3T3-L1 adipocytes; B-cell-activating factor; coculture; diet-induced obesity; inflammation
The transient receptor potential vanilloid 4 (TRPV4) cation channel, a member of the TRP vanilloid subfamily, is expressed in a broad range of tissues where it participates in the generation of Ca2+ signals and/or depolarization of the membrane potential. Regulation of TRPV4 abundance at the cell surface is critical for osmo- and mechanotransduction. Defects in TRPV4 are the cause of several human diseases, including brachyolmia type 3 (MIM:113500) (also known as brachyrachia or spondylometaphyseal dysplasia Kozlowski type [MIM:118452]), and metatropic dysplasia (MIM:156530) (also called metatropic dwarfism or parastremmatic dwarfism [MIM:168400]). These bone dysplasia mutants are characterized by severe dwarfism, kyphoscoliosis, distortion and bowing of the extremities, and contractures of the large joints. These diseases are characterized by a combination of decreased bone density, bowing of the long bones, platyspondyly, and striking irregularities of endochondral ossification with areas of calcific stippling and streaking in radiolucent epiphyses, metaphyses, and apophyses. In this review, we discuss the potential effect of the mutation on the regulation of TRPV4 functions, which are related to human diseases through deviated function. In particular, we emphasize how the constitutive active TRPV4 mutant affects endochondral ossification with a reduced number of hypertrophic chondrocytes and the presence of cartilage islands within the zone of primary mineralization. In addition, we summarize current knowledge about the role of TRPV4 in the pathogenesis of several diseases.
genetic diseases, inborn; osteochondrodysplasias; osteogenesis; phosphorylation; TRPV cation channels
Estrogen has anti-colorectal cancer effects which are thought to be mediated by mismatch repair gene (MMR) activity. Estrogen receptor (ER) expression is associated with microRNA (miRNA) expression in ER-positive tumors. However, studies of direct link between estrogen (especially estradiol E2), miRNA expression, and MMR in colorectal cancer (CRC) have not been done. In this study, we first evaluated the effects of estradiol (E2) and its antagonist ICI182,780 on the expression of miRNAs (miR-31, miR-155 and miR-135b) using COLO205, SW480 and MCF-7 cell lines, followed by examining the association of tissue miRNA expression and serum E2 levels using samples collected from 18 colorectal cancer patients. E2 inhibited the expressions of miRNAs in COLO205 cells, which could be reversed by E2 antagonist ICI 182.780. The expression of miR-135b was inversely correlated with serum E2 level and ER-β mRNA expression in CRC patients' cancer tissues. There were significant correlations between serum E2 level and expression of ER-β, miR-135b, and MMR in colon cancer tissue. This study suggests that the effects of estrogen on MMR function may be related to regulating miRNA expression via ER-β, which may be the basis for the anti-cancer effect in colorectal cells.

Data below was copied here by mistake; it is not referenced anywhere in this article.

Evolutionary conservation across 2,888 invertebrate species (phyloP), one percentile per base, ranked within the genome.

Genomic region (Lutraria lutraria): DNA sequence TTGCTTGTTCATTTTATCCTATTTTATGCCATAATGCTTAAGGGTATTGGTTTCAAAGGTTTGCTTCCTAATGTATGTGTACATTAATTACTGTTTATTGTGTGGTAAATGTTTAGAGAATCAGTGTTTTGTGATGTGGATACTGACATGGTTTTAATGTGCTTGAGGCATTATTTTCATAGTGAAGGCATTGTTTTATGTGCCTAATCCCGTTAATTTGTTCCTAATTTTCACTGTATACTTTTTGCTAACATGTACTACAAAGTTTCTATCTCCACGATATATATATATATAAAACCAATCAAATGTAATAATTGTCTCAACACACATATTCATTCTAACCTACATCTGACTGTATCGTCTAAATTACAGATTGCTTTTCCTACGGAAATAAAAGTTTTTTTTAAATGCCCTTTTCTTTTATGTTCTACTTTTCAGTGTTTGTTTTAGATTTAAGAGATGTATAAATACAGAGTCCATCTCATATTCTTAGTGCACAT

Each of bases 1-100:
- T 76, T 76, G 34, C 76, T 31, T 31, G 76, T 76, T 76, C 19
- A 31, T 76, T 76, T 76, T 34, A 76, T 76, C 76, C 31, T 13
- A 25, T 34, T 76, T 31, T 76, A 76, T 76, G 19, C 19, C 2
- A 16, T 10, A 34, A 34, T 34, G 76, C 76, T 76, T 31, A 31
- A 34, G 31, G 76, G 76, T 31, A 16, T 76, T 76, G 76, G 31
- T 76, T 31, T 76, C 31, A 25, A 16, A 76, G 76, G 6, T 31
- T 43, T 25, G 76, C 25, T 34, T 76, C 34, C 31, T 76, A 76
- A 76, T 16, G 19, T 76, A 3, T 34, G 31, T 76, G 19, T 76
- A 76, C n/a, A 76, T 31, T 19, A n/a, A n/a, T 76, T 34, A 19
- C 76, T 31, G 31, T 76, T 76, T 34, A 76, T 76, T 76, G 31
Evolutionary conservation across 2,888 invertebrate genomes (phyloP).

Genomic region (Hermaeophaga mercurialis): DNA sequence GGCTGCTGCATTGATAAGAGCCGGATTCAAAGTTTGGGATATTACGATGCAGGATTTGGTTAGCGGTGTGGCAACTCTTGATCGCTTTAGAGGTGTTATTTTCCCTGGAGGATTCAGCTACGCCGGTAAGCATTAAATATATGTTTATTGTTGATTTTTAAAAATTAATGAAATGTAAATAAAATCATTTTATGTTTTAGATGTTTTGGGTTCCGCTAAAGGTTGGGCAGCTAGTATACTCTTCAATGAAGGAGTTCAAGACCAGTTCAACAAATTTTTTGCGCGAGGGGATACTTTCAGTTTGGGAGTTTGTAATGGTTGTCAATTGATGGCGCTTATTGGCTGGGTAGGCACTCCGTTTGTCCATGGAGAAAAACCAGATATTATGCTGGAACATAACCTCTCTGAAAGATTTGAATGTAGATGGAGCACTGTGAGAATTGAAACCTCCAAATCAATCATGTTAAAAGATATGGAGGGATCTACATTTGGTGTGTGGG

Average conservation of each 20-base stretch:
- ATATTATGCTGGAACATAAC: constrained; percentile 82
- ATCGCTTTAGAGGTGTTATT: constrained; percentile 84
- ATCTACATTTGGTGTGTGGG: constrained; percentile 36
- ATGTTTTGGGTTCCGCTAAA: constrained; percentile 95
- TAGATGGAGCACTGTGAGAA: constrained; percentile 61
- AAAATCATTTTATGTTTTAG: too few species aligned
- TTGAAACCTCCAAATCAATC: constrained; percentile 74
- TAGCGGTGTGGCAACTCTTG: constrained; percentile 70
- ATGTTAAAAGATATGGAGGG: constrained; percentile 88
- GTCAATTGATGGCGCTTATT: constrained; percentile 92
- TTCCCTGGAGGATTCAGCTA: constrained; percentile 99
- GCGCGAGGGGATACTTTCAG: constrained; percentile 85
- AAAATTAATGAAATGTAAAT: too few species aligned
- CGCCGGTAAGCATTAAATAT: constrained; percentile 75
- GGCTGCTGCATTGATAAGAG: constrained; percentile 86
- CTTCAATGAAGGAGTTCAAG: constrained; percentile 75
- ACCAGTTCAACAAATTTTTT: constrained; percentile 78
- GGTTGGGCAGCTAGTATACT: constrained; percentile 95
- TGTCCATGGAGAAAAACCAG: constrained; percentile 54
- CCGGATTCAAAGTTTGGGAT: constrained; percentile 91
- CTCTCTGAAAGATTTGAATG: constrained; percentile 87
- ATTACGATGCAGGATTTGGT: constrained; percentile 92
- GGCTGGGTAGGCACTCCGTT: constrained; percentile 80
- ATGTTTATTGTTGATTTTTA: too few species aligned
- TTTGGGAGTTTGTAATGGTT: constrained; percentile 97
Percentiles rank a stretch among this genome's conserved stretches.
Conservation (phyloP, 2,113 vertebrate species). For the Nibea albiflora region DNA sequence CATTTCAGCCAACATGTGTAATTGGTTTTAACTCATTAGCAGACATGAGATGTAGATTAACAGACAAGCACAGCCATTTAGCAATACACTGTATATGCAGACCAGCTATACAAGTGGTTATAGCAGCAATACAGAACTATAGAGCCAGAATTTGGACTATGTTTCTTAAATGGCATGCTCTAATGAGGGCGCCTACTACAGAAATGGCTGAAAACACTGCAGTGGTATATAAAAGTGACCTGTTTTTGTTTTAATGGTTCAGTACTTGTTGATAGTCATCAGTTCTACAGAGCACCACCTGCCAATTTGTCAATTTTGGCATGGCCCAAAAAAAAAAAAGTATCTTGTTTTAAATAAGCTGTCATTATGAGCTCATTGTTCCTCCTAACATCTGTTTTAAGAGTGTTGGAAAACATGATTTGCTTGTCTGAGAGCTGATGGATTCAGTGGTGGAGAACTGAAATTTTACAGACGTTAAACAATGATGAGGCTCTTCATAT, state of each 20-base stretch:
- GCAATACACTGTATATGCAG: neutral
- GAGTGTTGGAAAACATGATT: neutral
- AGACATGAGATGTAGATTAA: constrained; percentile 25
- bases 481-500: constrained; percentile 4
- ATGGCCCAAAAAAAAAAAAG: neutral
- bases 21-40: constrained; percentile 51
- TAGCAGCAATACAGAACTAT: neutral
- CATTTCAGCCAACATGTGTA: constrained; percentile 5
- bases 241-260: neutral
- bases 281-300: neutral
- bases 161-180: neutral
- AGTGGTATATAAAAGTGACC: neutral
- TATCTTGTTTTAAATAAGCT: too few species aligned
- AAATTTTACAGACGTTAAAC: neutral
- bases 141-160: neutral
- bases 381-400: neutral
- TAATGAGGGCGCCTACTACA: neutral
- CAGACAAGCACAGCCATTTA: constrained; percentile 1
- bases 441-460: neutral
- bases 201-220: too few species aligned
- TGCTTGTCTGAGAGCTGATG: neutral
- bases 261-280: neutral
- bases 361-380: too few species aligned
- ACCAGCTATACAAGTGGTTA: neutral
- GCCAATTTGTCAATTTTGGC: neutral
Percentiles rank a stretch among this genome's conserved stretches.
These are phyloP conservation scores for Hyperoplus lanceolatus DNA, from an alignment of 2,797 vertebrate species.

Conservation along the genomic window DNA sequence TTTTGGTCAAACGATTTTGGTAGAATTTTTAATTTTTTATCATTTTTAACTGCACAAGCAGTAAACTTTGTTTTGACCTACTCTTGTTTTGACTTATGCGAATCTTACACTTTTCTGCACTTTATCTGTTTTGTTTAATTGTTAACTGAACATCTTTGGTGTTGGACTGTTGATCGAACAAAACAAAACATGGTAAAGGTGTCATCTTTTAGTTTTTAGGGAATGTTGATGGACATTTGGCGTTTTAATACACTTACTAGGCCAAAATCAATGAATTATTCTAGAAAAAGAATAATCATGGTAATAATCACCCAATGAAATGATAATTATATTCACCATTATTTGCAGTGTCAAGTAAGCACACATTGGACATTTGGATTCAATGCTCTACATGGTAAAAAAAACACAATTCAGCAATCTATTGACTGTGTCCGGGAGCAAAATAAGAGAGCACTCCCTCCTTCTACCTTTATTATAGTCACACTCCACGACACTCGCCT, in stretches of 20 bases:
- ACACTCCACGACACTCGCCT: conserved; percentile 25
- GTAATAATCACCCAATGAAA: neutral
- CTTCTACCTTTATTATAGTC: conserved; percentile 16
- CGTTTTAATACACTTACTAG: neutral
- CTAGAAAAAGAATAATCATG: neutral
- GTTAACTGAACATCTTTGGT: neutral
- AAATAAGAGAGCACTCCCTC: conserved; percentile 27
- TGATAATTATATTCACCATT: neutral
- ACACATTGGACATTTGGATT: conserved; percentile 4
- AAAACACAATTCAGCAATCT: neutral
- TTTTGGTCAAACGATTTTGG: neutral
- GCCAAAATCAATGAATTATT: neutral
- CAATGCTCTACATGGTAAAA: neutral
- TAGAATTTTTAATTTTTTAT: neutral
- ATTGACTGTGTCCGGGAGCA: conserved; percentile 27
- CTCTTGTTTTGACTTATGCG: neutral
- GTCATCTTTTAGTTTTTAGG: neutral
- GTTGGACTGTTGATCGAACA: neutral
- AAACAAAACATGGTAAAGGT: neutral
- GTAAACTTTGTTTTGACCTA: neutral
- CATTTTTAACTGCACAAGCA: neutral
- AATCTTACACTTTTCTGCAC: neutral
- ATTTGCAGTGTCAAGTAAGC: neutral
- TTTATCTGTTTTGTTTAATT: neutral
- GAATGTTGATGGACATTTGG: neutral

colon neoplasms; DNA mismatch repair; estrogen receptor β; estrogen; microRNAs
KR-31543, (2S, 3R, 4S)-6-amino-4-[N-(4-chlorophenyl)-N-(2-methyl-2H-tetrazol-5-ylmethyl) amino]-3,4-dihydro-2-dimethyoxymethyl-3-hydroxy-2-methyl-2H-1-benz opyran is a new neuroprotective agent for ischemia-reperfusion damage. It has also been reported that KR-31543 has protective effects on lipid peroxidation and H2O2-induced reactive oxygen species production. In this study, we investigated the anti-inflammatory and anti-atherogenic properties of KR-31543. We observed that KR-31543 treatment reduced the production of MCP-1, IL-8, and VCAM-1 in HUVECs, and of MCP-1 and IL-6 in THP-1 human monocytes. We also examined the effect of KR-31543 on monocytes migration in vitro. KR-31543 treatment effectively reduced the migration of THP-1 human monocytes to the HUVEC monolayer in a dose-dependent manner. We next examined the effects of this compound on atherogenesis in LDL receptor deficient (Ldlr-/-) mice. After 10 weeks of western diet, the formation of atherosclerotic lesion in aorta was reduced in the KR-31543-treated group compared to the control group. The accumulation of macrophages in lesion was also reduced in KR-31543 treated group. However, the plasma levels of total cholesterol, HDL, LDL, and triglyceride were not affected by KR-31543 treatment. Taken together, these results show that KR-31543 has anti-inflammatory properties on human monocytes and endothelial cells, and inhibits fatty streak lesion formation in mouse model of atherosclerosis, suggesting the potential of KR-31543 for the treatment for atherosclerosis.